Ray: I really enjoyed the story, and would have loved to have seen the actual play. The “Shot on handycam” feel was a bit of a bummer, but I’m able to overlook that. I kinda wish maybe someone would attempt to re-make this. Highly recommended.
Steve: It’s not a conventional film and that’s why I like it. I can look at this film and see characters from throughout my Tennessee family. Steel Magnolias in a trailer park! Love it!
The Present: Men In Black III
Rotten Tomatoes: 69% Fresh; 75% Audience
Director: Barry Sonnenfeld
Starring: Will Smith, Tommy Lee Jones and Josh Brolin
Michael Bay expressed interest in directing.
Screenwriter David Koepp, who was originally involved with Men in Black II but left to write Spider-Man, signed on permanently for this film.
Sacha Baron Cohen was considered for the role of Boris.
This is Will Smith’s first film in 3.5 years, since the release of Seven Pounds in December 2008. This is the longest he has gone without appearing in a movie since his film career started in 1993.
Gemma Arterton was originally cast as young Agent O, but scheduling conflicts prevented Arterton from taking the role.
Josh Brolin plays a younger version of Tommy Lee Jones’s character Agent K. Brolin’s wife Diane Lane appeared with Jones in Lonesome Dove. In the sequel Streets of Laredo, Lane’s role was taken over by Sissy Spacek, who played Tommy Lee Jones’s wife in Coal Miner’s Daughter and is the cousin of MIB co-star Rip Torn.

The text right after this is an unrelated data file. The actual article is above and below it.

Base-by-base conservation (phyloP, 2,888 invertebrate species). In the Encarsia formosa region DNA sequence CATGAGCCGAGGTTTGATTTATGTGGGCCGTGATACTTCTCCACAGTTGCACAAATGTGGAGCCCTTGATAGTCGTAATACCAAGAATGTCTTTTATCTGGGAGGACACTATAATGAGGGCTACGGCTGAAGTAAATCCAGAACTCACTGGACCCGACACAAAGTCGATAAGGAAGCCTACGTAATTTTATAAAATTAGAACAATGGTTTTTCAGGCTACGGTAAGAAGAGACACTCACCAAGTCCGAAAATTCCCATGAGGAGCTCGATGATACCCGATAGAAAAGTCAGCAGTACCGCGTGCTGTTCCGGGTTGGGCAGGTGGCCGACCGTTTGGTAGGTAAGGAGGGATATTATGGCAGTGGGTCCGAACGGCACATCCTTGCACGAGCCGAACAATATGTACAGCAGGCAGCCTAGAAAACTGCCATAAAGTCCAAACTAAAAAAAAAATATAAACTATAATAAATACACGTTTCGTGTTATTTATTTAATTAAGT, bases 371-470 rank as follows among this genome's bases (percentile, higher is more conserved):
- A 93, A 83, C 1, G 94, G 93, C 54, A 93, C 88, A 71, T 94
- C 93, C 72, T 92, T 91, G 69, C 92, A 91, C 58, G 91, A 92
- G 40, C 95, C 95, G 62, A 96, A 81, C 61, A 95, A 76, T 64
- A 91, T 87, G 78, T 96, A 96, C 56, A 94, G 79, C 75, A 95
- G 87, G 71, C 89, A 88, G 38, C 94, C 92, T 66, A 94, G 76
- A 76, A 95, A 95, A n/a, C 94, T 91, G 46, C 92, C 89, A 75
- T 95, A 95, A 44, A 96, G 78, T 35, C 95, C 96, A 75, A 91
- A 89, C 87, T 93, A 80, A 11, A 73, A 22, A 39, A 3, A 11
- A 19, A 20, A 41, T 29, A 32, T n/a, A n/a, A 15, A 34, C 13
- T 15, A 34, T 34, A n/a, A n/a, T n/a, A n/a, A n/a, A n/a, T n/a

The previous film Men in Black II released the same year as Spider-Man. This film, the sequel, releases ten years later; the same year as the reboot The Amazing Spider-Man.
This is the second threequel Steven Spielberg produced that involves Apollo 11 in its storyline. The first was Transformers: Dark of the Moon which focused on a Transformer ship discovered by Apollo.
According to the trailer Agent J travels from 2012 to 1969, 43 years into the past. He wakes up and sees a young Agent K, played by Josh Brolin. Brolin is only 21 years and 5 months younger than Tommy Lee Jones, who plays the older Agent K.
Yuri Lowenthal, who voices Knuckles the graffiti alien, had voiced Ben Tennyson in the Ben 10 cartoons; the Tennyson family is connected to the Plumbers, an organization similar to the Men in Black.
Special makeup effects artist Rick Baker makes a cameo in the film as an alien with an exposed cranium.
Will Smith’s personal makeup artist Judy Murdock appears as a blue-skinned alien.
Nicole Scherzinger listened to Led Zeppelin to get her in the mood for the role of Lily Poison.
The number CRM-114 makes two appearances in this movie in the form of text that appears on the outside wall of the Lunar Max prison (seen after Boris breaks out) and the ID for the bunker on the beach at Cape Canaveral. These numbers are a nod to director Stanley Kubrick, who used this number in his movie Dr. Strangelove or: How I Learned to Stop Worrying and Love the Bomb.
The zip line escape system shown at the Apollo launch pad really did exist. It was installed for the Apollo program and enhanced for the Space Shuttle program. In some pre-launch emergency scenarios, the crew would have ridden steel cages down the zip lines to explosion-proof bunkers. Astronauts practiced using the system as part of their training, but it was never used in an actual emergency.
Will Arnett plays J’s alternate timeline partner, Agent AA.
Lady Gaga appears on a holographic monitor as Agent J searches for Agent K in the MIB headquarters.
Director Barry Sonnenfeld appears on screen as one of the people watching the Apollo 11 launch on a couch, drinking a cup of coffee.
The film’s premise was first proposed to director Barry Sonnenfeld by Will Smith during the filming of Men in Black II in 2002, with Smith suggesting that his character, Agent J, travel back in time to save his partner, Agent K, while at the same time exploring Agent K’s backstory. Sonnenfeld said the idea “turned out to be a very long process of development, mainly because of the knotting [sic] issues of time travel…”.